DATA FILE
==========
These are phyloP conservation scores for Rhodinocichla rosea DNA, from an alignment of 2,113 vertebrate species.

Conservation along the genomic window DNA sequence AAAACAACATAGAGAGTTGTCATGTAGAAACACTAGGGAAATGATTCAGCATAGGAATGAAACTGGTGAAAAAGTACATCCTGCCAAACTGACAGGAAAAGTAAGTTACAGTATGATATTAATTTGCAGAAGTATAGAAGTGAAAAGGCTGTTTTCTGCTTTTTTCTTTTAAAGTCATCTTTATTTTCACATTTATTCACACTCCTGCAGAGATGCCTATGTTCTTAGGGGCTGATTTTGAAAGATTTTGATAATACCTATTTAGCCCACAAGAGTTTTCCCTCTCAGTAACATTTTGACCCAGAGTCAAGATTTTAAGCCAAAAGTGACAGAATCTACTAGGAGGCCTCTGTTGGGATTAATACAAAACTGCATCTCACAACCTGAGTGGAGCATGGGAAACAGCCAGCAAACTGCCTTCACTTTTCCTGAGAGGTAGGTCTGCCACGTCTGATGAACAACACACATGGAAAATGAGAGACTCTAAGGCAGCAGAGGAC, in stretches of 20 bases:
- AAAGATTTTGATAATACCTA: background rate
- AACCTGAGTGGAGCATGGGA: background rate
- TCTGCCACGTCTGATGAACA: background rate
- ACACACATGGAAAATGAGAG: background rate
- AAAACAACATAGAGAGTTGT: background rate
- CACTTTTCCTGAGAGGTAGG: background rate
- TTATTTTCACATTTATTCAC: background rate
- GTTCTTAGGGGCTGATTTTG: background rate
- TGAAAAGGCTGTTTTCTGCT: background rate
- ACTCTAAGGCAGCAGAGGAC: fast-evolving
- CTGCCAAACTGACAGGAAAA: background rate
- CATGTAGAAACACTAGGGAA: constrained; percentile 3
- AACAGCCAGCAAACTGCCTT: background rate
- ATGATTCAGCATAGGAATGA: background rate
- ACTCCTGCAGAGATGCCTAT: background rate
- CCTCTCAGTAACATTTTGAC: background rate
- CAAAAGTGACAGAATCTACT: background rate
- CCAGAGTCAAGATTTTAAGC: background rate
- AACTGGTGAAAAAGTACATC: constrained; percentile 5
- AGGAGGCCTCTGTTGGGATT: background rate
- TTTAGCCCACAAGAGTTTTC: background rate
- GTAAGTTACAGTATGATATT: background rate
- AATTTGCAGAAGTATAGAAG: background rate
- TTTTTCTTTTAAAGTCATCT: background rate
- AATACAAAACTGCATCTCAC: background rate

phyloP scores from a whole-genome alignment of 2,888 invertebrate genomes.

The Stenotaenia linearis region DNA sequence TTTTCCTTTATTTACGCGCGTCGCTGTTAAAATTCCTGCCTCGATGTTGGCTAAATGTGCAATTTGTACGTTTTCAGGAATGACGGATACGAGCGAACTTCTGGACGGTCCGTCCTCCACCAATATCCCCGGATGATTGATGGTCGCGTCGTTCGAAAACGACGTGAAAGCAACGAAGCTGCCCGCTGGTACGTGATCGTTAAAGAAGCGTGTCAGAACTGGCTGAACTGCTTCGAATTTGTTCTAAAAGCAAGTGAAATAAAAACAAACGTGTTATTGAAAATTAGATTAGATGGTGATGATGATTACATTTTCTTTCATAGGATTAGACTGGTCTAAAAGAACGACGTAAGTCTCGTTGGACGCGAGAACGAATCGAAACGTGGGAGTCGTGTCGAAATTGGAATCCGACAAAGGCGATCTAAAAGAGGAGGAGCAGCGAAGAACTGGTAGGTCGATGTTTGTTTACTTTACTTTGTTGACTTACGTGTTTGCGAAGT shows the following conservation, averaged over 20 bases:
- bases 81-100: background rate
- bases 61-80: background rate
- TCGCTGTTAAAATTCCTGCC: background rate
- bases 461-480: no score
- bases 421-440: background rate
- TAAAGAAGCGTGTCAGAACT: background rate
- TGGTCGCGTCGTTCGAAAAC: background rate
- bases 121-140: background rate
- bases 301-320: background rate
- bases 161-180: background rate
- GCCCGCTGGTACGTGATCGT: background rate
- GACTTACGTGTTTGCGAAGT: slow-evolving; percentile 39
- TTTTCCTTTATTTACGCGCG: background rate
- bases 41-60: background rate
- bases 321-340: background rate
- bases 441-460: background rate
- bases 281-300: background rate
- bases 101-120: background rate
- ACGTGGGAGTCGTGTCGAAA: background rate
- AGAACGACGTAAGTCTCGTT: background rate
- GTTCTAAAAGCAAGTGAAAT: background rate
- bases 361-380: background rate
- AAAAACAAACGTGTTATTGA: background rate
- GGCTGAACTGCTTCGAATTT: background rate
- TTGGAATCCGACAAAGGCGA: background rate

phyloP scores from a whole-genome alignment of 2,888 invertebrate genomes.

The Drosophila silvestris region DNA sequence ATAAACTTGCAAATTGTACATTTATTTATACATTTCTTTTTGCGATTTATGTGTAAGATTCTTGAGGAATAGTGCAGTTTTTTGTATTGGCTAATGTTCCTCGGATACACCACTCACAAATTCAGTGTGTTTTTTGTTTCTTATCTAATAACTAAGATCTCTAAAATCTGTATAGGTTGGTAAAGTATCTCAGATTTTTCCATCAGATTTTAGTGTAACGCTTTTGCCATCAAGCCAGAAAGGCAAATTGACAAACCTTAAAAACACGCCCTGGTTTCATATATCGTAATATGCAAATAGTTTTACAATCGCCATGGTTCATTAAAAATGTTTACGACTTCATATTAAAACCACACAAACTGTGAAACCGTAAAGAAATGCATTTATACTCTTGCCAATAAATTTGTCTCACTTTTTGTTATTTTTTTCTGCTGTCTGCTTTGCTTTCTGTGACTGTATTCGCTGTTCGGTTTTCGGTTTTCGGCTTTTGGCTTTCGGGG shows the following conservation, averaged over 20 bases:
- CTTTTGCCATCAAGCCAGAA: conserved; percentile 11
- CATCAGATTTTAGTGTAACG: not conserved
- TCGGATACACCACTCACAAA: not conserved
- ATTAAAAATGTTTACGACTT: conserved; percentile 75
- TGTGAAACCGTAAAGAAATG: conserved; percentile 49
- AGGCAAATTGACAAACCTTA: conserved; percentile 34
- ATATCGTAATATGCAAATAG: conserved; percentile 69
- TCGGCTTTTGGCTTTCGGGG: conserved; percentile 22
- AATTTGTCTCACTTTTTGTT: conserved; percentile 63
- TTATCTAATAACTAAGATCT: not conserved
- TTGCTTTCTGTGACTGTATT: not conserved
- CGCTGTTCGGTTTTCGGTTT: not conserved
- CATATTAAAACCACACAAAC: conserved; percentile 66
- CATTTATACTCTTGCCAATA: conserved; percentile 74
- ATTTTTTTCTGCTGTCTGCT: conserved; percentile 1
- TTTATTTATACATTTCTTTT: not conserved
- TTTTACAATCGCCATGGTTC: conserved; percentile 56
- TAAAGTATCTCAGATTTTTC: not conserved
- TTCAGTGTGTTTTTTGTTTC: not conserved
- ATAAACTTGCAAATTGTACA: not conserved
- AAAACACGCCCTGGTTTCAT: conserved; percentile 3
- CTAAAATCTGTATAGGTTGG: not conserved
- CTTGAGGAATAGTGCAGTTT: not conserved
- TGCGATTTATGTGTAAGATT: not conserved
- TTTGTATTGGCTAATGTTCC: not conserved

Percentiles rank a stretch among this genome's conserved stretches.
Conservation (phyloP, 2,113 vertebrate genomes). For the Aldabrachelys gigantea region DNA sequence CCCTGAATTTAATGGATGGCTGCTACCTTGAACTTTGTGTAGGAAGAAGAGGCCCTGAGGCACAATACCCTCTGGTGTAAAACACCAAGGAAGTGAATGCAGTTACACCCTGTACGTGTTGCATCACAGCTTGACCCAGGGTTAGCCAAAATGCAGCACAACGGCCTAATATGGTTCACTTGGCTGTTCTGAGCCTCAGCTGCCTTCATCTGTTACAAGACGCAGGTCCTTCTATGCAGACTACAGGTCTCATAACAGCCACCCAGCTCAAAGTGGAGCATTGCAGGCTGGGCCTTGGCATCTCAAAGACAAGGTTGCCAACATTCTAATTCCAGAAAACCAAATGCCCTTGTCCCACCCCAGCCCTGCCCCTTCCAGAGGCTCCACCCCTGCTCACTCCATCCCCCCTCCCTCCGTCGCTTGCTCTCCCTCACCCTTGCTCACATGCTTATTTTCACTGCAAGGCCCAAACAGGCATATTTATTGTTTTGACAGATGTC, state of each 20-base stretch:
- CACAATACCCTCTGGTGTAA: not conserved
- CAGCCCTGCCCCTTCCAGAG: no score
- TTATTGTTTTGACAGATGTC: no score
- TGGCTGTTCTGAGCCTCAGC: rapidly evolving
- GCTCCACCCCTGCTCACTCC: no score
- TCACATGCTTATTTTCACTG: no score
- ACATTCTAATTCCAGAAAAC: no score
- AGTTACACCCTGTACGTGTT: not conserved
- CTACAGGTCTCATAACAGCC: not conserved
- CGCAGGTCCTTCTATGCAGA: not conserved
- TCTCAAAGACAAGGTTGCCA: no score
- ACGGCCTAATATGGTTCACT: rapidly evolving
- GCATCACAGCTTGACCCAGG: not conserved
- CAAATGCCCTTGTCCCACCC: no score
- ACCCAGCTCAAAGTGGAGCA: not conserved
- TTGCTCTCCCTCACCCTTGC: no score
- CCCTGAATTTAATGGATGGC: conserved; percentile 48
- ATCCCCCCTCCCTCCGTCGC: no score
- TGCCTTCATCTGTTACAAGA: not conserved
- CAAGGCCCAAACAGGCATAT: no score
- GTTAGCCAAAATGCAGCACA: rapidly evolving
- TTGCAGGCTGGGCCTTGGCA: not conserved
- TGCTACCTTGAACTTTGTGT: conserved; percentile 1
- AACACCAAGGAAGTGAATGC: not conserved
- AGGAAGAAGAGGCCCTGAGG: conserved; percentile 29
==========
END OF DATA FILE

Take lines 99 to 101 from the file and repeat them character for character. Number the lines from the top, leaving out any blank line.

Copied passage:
- TTGCTCTCCCTCACCCTTGC: no score
- CCCTGAATTTAATGGATGGC: conserved; percentile 48
- ATCCCCCCTCCCTCCGTCGC: no score